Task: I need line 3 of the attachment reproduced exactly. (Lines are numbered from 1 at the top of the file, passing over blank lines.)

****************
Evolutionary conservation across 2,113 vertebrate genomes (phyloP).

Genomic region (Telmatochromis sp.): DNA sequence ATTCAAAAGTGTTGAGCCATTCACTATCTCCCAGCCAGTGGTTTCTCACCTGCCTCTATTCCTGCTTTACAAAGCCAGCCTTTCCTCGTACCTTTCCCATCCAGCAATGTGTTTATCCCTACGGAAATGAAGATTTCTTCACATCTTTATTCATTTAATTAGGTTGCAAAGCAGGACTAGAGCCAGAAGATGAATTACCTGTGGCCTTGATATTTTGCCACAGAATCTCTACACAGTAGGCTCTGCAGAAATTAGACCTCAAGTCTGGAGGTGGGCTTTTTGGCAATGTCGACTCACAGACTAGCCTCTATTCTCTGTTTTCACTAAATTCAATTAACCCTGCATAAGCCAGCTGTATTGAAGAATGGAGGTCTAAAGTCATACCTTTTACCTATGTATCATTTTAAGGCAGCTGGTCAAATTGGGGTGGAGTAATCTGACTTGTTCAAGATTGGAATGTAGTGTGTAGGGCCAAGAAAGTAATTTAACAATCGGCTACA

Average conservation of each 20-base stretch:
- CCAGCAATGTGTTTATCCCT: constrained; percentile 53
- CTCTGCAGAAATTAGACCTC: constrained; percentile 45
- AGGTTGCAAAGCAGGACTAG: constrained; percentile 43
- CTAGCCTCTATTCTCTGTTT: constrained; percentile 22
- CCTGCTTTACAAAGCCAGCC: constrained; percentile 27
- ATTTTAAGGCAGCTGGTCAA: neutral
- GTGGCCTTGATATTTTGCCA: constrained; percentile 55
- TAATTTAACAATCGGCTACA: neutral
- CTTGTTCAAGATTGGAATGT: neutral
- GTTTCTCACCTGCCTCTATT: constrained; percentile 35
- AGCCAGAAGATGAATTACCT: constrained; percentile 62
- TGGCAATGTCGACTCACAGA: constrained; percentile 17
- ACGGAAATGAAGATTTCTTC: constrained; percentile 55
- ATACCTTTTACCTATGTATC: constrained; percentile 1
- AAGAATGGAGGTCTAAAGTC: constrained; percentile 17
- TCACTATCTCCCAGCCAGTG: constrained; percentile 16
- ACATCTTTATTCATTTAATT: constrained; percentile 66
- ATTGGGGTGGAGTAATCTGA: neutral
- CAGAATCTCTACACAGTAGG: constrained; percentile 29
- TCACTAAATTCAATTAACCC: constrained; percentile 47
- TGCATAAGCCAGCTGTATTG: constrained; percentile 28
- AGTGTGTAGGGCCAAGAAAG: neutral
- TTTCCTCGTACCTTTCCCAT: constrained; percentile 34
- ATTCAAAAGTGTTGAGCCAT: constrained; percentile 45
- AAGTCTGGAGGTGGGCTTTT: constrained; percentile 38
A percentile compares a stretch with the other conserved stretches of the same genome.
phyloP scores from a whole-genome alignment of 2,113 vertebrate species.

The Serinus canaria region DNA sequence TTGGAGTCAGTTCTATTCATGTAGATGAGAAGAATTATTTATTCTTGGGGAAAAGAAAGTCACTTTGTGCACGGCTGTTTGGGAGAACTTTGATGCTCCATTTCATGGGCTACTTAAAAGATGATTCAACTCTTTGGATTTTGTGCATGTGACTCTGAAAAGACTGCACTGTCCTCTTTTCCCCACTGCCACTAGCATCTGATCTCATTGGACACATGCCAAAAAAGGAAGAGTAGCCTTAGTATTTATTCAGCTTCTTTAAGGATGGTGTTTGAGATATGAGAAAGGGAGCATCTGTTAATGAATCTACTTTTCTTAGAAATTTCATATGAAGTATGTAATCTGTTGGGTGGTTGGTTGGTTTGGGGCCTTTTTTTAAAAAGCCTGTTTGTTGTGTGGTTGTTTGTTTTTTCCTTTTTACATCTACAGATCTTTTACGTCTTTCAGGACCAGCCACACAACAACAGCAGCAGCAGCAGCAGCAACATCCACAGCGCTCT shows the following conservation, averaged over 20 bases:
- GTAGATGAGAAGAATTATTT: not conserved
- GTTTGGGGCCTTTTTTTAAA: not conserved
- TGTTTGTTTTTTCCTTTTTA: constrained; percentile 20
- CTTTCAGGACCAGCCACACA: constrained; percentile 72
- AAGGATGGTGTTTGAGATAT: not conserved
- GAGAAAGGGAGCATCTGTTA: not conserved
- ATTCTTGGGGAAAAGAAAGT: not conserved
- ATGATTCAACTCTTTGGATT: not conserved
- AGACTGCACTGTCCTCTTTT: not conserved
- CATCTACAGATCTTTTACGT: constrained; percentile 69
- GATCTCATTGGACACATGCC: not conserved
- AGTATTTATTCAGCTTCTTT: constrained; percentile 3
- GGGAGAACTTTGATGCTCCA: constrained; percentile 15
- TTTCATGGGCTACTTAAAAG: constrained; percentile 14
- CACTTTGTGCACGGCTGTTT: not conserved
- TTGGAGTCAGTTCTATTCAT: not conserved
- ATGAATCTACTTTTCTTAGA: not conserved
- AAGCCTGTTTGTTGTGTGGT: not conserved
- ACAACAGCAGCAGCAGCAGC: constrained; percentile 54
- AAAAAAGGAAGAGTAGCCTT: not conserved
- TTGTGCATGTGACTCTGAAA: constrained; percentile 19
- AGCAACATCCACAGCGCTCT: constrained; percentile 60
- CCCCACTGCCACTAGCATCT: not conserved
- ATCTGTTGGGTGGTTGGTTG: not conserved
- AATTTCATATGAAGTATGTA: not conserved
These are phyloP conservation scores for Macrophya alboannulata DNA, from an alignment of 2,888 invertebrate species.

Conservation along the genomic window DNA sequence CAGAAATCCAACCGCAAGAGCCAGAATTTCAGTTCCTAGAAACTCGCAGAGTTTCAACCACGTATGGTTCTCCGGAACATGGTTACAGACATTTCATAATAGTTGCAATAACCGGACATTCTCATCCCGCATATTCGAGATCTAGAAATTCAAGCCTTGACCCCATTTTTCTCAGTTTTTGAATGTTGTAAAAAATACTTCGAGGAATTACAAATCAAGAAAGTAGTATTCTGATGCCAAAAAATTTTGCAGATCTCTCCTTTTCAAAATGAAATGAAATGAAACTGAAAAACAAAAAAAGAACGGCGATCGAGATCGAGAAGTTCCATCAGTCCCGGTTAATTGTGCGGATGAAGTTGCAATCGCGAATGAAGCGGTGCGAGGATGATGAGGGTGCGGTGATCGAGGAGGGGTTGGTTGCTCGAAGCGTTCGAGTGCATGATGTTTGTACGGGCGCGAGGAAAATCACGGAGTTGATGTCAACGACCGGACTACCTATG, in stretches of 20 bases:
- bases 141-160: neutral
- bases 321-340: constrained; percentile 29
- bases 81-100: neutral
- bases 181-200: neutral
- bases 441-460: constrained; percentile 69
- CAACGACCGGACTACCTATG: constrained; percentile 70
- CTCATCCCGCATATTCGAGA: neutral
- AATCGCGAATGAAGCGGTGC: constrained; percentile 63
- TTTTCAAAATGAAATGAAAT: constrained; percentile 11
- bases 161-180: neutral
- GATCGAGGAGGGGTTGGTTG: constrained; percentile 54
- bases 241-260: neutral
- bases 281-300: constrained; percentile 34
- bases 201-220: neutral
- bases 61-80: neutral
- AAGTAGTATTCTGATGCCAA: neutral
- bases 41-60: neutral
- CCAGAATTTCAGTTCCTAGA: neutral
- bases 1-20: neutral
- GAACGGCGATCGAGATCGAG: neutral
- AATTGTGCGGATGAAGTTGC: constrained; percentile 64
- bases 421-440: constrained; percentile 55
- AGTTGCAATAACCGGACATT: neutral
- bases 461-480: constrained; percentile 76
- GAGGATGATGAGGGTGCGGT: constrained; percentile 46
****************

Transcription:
Average conservation of each 20-base stretch: